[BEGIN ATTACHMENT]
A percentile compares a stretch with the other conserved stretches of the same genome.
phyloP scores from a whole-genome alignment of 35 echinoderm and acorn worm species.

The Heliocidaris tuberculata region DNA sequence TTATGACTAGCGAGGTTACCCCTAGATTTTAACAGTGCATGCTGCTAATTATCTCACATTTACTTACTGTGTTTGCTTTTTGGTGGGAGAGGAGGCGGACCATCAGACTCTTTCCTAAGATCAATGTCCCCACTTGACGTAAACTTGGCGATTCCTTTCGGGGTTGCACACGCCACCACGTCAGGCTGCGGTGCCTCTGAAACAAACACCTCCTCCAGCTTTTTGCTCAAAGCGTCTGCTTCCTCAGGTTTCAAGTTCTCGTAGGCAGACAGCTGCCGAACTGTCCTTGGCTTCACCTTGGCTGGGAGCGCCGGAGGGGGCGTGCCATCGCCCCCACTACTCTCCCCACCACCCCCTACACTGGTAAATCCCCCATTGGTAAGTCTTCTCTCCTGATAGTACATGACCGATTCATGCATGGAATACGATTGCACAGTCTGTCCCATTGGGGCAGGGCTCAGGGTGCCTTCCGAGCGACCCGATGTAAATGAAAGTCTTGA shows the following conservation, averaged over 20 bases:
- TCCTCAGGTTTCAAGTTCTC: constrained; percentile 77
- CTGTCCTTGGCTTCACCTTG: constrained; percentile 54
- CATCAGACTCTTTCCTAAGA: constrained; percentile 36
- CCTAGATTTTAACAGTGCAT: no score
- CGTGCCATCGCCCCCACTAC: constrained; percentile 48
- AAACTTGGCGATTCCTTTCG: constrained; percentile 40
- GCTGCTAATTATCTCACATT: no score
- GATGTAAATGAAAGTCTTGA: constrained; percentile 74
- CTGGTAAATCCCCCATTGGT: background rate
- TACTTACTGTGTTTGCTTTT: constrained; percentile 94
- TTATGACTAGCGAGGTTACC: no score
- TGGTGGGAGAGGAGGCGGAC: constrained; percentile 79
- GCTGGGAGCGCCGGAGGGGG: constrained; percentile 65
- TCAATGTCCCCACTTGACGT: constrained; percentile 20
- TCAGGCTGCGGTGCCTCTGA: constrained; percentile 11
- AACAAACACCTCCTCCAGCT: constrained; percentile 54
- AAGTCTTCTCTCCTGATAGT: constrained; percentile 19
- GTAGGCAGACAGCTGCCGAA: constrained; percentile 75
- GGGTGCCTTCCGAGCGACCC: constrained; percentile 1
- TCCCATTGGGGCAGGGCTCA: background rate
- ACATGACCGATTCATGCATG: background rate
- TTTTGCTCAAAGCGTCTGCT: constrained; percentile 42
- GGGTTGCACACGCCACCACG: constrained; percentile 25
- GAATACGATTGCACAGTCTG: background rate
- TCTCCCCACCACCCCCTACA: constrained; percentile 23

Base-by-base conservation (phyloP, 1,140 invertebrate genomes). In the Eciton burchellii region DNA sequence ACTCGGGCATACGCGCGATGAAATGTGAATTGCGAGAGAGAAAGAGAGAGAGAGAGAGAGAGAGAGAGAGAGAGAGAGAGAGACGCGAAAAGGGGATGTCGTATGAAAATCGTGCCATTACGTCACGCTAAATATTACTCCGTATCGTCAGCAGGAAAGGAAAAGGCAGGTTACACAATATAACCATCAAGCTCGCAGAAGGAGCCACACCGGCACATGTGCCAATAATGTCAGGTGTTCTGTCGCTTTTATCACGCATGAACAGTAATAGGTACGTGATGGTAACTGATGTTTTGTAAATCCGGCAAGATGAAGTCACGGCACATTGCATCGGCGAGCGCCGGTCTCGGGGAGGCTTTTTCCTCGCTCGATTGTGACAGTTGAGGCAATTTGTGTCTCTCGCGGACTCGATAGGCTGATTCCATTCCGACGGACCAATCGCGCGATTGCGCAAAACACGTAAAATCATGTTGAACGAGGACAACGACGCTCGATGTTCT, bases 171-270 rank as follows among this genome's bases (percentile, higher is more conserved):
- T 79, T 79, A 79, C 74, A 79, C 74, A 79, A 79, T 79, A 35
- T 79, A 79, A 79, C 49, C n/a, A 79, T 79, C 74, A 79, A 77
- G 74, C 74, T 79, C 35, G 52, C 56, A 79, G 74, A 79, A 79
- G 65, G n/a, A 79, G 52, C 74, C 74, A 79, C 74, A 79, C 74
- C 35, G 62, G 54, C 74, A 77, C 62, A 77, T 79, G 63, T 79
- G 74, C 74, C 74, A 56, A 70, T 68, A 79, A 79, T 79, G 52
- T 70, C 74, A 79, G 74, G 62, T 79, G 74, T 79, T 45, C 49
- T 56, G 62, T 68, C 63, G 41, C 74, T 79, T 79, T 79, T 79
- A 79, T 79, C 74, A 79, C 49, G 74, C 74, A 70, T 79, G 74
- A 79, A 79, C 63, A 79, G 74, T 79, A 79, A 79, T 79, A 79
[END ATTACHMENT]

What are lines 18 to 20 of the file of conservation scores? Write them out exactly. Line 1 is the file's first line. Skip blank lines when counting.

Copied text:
- TCAGGCTGCGGTGCCTCTGA: constrained; percentile 11
- AACAAACACCTCCTCCAGCT: constrained; percentile 54
- AAGTCTTCTCTCCTGATAGT: constrained; percentile 19